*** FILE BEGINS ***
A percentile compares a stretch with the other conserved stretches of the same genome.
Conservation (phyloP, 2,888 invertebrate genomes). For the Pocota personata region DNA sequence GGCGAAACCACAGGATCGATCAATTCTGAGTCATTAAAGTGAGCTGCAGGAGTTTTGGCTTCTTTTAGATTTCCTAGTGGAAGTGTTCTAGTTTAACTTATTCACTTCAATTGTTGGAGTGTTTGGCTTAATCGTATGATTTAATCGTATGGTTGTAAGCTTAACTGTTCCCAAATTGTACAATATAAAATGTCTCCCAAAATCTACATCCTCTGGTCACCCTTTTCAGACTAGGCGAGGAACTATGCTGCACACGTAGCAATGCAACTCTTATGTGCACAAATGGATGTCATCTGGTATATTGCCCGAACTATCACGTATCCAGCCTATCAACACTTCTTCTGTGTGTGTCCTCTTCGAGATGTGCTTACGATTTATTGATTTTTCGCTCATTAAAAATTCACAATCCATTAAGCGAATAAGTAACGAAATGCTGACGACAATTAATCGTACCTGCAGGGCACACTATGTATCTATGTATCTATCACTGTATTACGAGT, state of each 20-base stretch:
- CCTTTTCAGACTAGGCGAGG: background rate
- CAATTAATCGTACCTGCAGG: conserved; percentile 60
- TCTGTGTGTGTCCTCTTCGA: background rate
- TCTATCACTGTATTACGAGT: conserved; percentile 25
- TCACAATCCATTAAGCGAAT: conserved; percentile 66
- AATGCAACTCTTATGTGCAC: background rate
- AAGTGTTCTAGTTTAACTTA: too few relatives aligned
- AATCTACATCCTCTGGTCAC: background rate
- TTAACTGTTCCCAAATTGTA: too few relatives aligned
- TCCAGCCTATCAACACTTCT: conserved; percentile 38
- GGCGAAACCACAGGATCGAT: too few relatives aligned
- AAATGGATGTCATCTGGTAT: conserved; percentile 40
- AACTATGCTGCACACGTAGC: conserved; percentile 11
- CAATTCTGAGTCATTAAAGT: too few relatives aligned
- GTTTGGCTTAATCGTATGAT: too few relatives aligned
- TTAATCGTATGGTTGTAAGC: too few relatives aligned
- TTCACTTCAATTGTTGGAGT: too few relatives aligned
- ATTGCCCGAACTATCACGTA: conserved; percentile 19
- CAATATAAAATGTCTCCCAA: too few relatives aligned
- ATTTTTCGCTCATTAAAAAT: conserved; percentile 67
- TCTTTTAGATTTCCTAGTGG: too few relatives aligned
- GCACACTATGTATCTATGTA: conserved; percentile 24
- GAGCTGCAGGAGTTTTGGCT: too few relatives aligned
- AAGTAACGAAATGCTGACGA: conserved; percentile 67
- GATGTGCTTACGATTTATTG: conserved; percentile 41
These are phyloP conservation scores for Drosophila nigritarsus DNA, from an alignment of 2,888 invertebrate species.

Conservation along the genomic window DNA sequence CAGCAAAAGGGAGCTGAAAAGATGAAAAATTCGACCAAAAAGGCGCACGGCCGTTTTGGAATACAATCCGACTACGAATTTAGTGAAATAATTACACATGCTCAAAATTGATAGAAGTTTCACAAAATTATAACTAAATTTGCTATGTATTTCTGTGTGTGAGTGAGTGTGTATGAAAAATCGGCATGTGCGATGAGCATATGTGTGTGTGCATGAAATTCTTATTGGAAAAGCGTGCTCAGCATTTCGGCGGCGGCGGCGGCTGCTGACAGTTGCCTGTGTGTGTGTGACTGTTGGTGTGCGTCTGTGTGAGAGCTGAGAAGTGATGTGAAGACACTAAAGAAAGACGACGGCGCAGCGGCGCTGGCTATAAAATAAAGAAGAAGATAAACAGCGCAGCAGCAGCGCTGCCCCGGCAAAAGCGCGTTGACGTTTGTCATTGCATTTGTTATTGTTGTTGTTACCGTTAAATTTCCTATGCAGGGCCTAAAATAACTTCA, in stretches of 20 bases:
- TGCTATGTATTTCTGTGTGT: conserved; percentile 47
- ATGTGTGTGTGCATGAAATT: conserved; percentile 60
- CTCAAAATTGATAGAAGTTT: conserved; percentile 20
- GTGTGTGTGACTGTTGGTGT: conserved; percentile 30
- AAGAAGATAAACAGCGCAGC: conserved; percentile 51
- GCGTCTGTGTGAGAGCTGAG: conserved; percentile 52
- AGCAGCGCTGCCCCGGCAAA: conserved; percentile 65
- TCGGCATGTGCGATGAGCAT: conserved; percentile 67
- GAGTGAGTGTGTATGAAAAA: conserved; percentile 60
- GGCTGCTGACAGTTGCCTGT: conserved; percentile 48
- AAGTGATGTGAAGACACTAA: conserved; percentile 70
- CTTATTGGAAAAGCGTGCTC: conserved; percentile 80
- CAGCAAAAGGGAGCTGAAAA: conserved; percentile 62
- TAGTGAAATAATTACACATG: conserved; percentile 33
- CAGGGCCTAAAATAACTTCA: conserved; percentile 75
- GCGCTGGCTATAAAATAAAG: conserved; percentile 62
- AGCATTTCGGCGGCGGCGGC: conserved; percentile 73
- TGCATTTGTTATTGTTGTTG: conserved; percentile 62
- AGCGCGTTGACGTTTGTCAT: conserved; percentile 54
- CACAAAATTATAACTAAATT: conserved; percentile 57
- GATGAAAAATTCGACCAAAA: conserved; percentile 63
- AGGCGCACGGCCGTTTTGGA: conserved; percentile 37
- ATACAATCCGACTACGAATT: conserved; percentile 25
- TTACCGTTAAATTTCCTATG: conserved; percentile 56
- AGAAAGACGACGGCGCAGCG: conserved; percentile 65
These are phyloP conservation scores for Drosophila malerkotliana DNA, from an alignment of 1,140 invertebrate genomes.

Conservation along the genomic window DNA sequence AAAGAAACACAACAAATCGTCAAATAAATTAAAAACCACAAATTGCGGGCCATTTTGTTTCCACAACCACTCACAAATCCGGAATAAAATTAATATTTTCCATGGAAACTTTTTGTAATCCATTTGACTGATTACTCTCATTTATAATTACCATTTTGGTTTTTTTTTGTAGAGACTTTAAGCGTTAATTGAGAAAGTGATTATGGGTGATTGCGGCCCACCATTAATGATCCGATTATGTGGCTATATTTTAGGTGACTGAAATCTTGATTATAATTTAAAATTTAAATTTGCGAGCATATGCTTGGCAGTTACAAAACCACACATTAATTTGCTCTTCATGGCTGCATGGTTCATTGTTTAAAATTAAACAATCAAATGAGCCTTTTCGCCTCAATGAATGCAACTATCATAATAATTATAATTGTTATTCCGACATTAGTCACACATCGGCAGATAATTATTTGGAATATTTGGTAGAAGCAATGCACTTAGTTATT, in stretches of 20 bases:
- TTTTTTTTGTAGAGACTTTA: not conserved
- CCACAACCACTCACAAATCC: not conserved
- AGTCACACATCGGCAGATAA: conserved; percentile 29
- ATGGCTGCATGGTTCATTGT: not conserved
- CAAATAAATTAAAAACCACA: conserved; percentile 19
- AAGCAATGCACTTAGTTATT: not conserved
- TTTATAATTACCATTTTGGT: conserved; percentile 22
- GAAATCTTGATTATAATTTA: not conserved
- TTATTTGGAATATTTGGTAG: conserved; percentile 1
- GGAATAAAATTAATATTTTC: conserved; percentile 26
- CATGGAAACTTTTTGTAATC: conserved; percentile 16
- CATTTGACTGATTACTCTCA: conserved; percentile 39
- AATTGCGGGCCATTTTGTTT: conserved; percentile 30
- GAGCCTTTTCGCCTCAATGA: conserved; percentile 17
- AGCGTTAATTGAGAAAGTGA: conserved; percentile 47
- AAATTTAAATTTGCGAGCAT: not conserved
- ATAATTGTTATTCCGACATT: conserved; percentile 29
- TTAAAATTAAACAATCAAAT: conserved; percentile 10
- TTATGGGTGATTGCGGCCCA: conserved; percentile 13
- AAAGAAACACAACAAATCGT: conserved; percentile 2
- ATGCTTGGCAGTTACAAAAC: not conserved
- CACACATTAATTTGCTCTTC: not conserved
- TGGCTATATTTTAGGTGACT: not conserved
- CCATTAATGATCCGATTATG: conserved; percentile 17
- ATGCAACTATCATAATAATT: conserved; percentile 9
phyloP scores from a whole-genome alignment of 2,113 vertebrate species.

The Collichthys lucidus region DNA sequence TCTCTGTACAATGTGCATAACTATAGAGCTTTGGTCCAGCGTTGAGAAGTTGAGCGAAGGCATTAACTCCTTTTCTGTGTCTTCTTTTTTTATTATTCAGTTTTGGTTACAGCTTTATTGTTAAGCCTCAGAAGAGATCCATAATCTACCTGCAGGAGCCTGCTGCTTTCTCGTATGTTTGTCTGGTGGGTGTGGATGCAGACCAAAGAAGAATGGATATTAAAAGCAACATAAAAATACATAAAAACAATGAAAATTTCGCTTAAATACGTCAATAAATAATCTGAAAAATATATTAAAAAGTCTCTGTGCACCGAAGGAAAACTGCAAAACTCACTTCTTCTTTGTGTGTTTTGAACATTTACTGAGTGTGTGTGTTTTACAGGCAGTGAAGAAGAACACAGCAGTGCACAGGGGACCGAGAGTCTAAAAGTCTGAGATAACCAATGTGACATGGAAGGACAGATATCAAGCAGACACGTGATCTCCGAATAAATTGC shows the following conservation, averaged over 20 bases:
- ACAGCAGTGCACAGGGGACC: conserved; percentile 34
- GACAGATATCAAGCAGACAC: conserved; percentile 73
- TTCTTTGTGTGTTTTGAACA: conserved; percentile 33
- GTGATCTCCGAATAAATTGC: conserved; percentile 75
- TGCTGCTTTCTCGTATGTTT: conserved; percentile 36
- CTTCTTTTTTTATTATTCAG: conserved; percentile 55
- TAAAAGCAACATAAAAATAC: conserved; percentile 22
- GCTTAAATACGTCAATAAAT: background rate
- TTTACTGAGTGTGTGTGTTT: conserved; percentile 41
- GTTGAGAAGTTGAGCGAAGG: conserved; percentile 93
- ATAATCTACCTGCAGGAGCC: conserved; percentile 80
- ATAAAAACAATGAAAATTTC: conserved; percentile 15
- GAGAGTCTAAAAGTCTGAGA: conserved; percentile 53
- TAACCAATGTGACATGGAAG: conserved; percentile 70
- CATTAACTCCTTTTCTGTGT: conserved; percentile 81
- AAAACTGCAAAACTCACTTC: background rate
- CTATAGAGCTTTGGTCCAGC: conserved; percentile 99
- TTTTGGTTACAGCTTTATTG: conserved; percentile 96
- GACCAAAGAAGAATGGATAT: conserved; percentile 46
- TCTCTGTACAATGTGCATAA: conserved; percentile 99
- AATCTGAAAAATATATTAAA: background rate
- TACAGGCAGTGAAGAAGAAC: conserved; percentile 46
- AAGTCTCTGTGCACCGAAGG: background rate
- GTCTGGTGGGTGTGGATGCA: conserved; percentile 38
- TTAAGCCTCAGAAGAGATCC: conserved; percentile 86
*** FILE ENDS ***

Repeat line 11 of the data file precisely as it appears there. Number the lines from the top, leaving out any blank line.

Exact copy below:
- TTAACTGTTCCCAAATTGTA: too few relatives aligned